If you’re at all familiar with Ulrich Schnauss and Jonas Munk, then you should know this isn’t just another in a long line of electronic records. Schnauss is an accomplished electronic musician and composer who’s been creating beautifully ornamented electronic albums for over 20 years. His 2001 album Far Away Trains Passing By is a classic in the genre. Since 2014 Schnauss has been an official member of the iconic Tangerine Dream. Jonas Munk is an accomplished musician/producer in his own right, making electronic records under the name Manual, as well as playing guitar for the Danish rockers Causa Sui. He’s also released two records under his own name, first Pan in 2012 and Absorb Fabric Cascade in 2014. Back in 2011 these two got together for the first time and released the ethereal Ulrich Schnauss and Jonas Munk. Six years later they have made a sequel to that collaboration. Passage does not suffer from the “sophomore slump”. In fact, it surpasses its predecessor.

Schnauss and Munk know how to make a heady mix of ambient tones and daydream-y vibes. Tracks like “Amaris”, “Genau Wie Damais”, and “Anywhere But Here” cascade like technicolor falls on some distant world. The noise coming from the speakers is hypnotic but not hallucinogenic. It’s an all-natural high that bubbles and swells from a song like the mysterious “Intervention: Sol”. Sometimes it’s hard to tell where Schnauss’ synth ends and Munk’s guitar begins. “MST” brightens up with an early 80s electronic vibe thanks to some boisterous drum programming. “Intervention: Mane” gives us plenty of woozy vibe that takes us from the dance floor to floating in space.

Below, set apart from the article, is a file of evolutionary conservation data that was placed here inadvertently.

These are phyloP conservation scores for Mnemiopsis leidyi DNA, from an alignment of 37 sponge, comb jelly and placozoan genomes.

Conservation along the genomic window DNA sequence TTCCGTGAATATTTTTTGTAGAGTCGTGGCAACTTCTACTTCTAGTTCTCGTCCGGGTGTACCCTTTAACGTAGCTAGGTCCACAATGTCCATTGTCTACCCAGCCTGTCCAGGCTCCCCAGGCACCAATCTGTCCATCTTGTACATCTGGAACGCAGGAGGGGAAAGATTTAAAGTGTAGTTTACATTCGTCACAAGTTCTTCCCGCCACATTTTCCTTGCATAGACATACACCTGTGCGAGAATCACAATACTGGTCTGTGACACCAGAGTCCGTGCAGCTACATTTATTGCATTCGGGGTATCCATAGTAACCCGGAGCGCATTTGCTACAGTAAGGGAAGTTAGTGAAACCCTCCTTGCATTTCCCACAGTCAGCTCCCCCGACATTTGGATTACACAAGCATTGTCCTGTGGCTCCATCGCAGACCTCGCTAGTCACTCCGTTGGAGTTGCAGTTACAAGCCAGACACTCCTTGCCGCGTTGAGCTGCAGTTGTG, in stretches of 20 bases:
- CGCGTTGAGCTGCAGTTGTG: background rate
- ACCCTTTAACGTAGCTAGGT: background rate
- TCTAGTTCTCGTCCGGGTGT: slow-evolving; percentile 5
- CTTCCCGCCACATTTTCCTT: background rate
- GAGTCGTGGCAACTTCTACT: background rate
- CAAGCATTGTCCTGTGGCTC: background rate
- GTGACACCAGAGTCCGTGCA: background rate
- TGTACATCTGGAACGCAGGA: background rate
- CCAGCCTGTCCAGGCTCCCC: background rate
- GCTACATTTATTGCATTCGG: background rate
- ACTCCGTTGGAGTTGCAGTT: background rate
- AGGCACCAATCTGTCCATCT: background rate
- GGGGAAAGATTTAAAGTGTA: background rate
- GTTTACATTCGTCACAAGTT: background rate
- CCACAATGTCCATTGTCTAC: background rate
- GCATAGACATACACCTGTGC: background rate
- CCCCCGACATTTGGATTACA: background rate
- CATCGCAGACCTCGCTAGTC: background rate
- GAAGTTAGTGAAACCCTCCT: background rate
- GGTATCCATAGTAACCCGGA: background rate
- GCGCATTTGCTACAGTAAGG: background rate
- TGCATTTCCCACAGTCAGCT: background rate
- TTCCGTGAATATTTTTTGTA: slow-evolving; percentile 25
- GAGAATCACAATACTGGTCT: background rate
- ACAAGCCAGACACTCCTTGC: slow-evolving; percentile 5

A great thing about this album is that these guys don’t rely on atmospheric swaths of noise alone to carry them. There are moments of blissed-out ambient, but there are also moments of almost dance floor vibes that make the album all the more engaging.